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Monday, 30 March 2009

Ian Wharton & Edward Shires "Solar" & "Solar - Making Of"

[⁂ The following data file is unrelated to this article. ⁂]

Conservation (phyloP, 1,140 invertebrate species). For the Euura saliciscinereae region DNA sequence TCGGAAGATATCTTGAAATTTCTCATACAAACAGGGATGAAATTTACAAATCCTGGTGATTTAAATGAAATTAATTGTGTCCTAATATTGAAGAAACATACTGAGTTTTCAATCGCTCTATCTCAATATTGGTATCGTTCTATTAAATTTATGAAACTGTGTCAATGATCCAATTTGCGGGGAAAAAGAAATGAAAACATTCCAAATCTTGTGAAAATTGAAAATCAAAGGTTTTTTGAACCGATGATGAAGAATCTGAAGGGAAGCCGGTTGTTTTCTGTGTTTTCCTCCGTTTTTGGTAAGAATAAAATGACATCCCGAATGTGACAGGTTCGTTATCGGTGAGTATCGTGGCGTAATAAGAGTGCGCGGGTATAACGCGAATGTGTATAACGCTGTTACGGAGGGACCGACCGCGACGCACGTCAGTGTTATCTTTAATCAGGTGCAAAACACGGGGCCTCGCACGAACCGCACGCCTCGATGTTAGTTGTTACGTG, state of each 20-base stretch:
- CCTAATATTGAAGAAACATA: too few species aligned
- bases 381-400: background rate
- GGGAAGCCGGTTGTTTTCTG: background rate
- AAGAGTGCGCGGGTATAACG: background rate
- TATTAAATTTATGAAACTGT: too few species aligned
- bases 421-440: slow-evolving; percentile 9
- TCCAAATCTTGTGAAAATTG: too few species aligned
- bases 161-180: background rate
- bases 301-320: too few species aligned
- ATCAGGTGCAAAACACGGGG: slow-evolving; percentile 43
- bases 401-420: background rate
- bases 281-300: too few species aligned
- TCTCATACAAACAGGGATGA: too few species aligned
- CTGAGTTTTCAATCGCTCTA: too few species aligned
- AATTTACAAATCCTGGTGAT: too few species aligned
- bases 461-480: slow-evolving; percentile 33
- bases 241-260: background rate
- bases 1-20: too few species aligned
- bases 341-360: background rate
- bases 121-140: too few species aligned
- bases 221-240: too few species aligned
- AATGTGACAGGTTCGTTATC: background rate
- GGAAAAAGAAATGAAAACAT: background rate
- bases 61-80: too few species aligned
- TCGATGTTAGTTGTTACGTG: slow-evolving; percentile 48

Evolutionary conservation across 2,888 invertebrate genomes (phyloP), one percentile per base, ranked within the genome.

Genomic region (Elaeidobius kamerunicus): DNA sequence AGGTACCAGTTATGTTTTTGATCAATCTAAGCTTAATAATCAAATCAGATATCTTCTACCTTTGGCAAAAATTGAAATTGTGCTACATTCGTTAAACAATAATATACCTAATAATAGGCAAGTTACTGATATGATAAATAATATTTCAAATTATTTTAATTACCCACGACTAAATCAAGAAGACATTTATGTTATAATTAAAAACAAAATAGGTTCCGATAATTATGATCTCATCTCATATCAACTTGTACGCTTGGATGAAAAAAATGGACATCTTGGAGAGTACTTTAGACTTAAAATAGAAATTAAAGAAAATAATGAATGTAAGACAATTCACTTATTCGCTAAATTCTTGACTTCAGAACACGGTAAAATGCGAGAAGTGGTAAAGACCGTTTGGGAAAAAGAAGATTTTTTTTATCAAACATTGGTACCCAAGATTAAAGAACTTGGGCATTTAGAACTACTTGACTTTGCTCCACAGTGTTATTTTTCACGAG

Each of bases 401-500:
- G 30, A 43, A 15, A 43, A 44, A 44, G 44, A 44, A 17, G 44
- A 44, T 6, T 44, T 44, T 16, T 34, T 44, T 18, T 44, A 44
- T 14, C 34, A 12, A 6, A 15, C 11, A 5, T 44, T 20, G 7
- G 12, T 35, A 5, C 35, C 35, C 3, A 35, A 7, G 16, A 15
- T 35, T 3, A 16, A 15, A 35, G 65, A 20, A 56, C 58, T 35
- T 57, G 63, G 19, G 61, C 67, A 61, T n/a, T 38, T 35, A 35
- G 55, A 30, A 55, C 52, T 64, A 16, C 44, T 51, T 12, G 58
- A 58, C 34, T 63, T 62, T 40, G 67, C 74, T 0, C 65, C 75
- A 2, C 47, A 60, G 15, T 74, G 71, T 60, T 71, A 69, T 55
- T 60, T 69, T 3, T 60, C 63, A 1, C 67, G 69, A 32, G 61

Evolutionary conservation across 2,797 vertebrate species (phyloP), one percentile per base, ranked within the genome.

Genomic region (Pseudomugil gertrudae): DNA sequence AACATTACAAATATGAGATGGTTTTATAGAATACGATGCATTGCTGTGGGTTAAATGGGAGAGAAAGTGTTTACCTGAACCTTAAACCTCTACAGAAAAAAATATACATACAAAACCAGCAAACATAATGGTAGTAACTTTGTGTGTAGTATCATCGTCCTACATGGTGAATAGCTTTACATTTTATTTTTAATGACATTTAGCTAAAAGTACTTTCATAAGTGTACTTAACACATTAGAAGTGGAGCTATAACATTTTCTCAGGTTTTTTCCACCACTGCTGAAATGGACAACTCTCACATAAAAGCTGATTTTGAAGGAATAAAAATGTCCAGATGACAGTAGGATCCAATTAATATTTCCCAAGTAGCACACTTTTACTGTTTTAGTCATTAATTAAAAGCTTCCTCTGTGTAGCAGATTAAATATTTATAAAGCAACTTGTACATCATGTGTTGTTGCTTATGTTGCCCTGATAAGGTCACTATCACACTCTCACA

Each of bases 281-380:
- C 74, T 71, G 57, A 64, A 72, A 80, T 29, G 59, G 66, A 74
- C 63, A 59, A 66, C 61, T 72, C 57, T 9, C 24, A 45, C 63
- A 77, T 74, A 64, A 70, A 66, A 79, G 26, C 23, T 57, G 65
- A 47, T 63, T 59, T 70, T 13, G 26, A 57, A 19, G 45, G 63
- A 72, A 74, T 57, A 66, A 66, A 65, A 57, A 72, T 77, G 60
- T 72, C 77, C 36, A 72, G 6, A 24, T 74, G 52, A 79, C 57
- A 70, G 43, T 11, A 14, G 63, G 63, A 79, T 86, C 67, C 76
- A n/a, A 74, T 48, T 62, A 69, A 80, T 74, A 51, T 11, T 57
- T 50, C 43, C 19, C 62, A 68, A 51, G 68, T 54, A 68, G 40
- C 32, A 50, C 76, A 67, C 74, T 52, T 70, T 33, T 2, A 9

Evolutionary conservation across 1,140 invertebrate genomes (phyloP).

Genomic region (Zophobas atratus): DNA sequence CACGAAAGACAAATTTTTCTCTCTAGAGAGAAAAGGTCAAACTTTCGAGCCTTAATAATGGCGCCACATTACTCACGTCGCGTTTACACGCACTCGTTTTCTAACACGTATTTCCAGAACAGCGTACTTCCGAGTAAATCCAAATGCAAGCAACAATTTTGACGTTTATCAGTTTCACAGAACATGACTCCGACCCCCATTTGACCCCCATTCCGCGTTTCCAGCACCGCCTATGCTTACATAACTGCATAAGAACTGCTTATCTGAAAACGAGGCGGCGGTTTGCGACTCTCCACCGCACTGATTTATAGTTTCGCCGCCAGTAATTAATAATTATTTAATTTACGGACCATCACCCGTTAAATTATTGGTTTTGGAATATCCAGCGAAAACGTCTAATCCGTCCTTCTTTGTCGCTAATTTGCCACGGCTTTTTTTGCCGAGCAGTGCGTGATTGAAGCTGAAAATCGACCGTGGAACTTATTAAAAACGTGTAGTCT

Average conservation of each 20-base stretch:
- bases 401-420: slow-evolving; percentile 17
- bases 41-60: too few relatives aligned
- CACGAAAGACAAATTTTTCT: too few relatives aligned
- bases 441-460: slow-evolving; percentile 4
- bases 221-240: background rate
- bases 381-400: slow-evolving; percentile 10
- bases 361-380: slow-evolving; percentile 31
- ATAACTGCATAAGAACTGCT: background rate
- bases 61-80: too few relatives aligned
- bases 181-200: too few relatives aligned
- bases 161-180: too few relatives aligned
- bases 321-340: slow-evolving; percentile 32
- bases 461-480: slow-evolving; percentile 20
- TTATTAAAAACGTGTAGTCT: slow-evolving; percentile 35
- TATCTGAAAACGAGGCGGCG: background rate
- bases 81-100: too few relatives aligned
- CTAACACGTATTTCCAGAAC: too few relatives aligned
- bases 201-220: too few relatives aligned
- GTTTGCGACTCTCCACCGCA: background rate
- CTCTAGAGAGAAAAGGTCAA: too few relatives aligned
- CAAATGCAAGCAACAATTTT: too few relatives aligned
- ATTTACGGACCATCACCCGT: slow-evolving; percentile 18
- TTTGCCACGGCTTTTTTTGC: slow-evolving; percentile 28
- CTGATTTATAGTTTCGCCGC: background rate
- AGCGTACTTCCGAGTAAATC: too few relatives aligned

There is something very Heath Robinson or, for a younger generation, Wallace and Gromit, about Solar, the film made by Edward Shires and Ian Wharton, two students who attended the University of Cumbria, the animation course based in Carlisle, cathedral city of my childhood and still home of my family. Inhabiting a wooden shack that might have graced the prairie, a giant of a guy loads boulders (or moons) into a contraption that hurls them into space. Surrounding the shack is a narrow gauge railway and various winding mechanisms and wind turbines. When the red light indicates a loss of power a little fat robot fellow is launched into space to perform a quick repair job and retrieve the orbiting moon. Idiosyncratic in concept but possessing the pared down scenery of a stage production, I like seeing moons powered by bicycle or a sun, an orbiting orange, moving courtesy of a propeller. There's something rather satisfying too about the props or characters in Solar, the giant all rounded muscle, bestriding the stage, utterly convincing as a hurler of moons into space. The building fits into a frontier world, the rail track goes nowhere and the theory underpinning the rotation of day and night is suitably Copernican. Underpinning this is great technical and artistic talent. The informative Solar - Making Of explains how the short was made. I recommend it for any student of animation as it reveals the stages of production from initial sketches through modelling, rigging and dynamics, right through to a shot or two of the final exhibition, even the college campus and, ah, doesn't the Eden valley look green even in college grounds mode. (I shall be back there in a week or so to doubtless sample the rain that makes the grass green.) Ian and Edward, looking impossibly young in the footage, graduated in 2007. A visit to the guys' website will allow a choice of download possibilities. And readers, how do you land a plum job in the animation industry? (Ian has just moved to top London studio, The Mill.) Answer of course is to produce work like this. It occurs to me that some may not know of Heath Robinson. Therefore as the proud possessor of some of his work, an absolute fan and, in attempt to stoke up the prices for his material, here's one from my collection.

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